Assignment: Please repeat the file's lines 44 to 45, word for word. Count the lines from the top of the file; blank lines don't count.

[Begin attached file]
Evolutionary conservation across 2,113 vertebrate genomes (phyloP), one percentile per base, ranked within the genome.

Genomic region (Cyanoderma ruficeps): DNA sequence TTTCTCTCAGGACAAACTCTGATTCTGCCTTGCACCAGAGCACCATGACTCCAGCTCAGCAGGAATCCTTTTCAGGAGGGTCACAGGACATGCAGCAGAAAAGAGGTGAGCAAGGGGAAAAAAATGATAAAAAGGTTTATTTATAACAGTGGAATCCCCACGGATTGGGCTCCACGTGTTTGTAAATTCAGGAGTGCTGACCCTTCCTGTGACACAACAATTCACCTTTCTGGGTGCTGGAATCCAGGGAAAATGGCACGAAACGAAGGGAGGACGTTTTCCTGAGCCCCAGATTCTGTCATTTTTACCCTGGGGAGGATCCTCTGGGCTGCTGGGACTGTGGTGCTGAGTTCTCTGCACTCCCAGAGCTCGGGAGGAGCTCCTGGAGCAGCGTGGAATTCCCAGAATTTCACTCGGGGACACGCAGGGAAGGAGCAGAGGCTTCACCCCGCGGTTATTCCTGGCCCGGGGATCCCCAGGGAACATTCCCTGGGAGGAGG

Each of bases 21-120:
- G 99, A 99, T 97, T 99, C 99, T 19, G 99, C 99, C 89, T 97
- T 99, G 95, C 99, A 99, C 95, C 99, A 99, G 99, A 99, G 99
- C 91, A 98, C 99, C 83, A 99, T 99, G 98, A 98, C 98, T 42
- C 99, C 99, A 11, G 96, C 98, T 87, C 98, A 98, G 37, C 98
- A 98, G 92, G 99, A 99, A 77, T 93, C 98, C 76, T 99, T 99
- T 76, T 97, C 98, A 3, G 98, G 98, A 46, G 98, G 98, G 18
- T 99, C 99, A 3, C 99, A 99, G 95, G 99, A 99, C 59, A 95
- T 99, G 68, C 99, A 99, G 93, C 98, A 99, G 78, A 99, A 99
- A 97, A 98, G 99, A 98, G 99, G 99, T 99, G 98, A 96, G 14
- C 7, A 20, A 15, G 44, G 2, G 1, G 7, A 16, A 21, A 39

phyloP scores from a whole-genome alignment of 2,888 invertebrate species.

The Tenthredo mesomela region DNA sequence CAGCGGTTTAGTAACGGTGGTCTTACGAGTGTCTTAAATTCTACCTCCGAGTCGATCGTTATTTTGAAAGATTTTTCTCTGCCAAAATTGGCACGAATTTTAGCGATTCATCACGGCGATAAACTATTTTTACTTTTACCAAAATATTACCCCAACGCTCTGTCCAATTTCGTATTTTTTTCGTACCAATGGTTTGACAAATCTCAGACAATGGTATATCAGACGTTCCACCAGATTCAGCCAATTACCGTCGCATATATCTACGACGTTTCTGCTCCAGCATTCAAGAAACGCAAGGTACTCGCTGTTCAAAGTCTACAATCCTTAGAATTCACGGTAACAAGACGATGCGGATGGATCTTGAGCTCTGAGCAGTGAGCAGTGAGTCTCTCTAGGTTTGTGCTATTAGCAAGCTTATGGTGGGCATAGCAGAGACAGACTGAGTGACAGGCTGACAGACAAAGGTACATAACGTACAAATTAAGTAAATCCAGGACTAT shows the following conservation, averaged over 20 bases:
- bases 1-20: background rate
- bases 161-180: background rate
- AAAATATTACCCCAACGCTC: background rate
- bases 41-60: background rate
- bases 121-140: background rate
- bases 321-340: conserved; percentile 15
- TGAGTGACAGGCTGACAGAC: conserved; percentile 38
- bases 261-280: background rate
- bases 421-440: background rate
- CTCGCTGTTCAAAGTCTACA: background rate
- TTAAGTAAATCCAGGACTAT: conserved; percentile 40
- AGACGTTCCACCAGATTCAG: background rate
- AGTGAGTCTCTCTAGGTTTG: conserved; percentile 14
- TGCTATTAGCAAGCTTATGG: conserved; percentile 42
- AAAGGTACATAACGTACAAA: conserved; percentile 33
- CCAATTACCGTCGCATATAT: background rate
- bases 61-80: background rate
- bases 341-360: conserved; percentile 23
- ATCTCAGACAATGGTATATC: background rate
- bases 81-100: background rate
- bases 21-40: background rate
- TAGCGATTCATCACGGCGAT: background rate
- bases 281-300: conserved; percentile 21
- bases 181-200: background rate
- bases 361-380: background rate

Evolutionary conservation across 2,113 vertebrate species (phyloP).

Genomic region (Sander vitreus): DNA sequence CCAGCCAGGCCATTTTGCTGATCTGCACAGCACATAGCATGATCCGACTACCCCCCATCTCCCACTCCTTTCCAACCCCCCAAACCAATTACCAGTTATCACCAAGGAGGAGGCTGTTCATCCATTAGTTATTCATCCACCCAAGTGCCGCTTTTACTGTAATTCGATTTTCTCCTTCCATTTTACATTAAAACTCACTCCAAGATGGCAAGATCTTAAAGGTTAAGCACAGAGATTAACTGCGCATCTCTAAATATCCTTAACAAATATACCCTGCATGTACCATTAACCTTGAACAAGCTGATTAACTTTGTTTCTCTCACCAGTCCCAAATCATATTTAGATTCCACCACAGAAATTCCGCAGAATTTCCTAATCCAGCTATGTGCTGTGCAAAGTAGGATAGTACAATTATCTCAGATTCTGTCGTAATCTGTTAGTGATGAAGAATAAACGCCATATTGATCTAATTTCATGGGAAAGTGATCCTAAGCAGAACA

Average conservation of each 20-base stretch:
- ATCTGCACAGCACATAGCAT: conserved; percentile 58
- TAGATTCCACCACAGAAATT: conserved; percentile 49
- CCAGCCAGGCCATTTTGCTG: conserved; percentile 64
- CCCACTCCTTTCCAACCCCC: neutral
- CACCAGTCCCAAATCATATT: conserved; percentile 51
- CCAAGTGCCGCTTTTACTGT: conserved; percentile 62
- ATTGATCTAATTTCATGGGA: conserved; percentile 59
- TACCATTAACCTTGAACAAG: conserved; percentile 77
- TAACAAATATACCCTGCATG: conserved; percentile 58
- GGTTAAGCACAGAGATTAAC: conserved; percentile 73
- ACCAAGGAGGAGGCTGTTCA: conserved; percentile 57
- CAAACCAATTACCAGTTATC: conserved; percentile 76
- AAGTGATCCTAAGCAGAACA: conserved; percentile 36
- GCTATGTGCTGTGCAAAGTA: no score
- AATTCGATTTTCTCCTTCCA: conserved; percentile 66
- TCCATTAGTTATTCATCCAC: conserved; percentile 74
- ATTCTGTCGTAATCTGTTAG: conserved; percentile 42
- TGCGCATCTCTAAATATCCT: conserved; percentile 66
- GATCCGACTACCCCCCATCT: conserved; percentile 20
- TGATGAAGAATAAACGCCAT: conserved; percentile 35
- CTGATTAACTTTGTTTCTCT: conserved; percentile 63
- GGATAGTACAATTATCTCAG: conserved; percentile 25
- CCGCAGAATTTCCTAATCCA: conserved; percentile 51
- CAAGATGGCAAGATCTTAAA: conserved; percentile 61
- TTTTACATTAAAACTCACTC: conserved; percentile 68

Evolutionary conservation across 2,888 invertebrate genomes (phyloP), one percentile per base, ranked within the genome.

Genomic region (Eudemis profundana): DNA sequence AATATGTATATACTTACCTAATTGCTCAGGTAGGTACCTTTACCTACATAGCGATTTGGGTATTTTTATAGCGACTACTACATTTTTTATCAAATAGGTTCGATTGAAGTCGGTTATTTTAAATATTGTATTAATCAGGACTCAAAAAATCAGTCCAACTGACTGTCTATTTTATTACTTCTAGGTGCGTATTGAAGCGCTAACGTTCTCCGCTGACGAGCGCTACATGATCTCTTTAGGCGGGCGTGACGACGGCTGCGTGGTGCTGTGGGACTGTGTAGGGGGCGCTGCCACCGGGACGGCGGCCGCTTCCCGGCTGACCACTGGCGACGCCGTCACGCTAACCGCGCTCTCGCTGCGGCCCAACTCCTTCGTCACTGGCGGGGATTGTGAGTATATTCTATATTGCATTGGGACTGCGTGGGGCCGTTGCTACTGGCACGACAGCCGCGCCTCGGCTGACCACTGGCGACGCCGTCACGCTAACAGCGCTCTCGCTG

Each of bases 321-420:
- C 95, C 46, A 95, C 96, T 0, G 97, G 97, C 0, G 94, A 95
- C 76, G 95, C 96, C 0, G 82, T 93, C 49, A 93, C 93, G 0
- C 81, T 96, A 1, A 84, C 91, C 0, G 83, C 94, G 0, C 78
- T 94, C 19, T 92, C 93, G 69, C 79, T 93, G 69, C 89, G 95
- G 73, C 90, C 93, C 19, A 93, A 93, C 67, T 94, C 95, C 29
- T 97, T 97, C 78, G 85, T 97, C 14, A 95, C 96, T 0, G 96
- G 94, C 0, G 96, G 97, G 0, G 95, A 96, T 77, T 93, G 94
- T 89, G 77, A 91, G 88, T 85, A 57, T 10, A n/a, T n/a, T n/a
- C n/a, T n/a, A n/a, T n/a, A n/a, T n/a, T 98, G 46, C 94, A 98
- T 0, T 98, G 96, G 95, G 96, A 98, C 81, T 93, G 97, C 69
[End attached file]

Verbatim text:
- ATCTGCACAGCACATAGCAT: conserved; percentile 58
- TAGATTCCACCACAGAAATT: conserved; percentile 49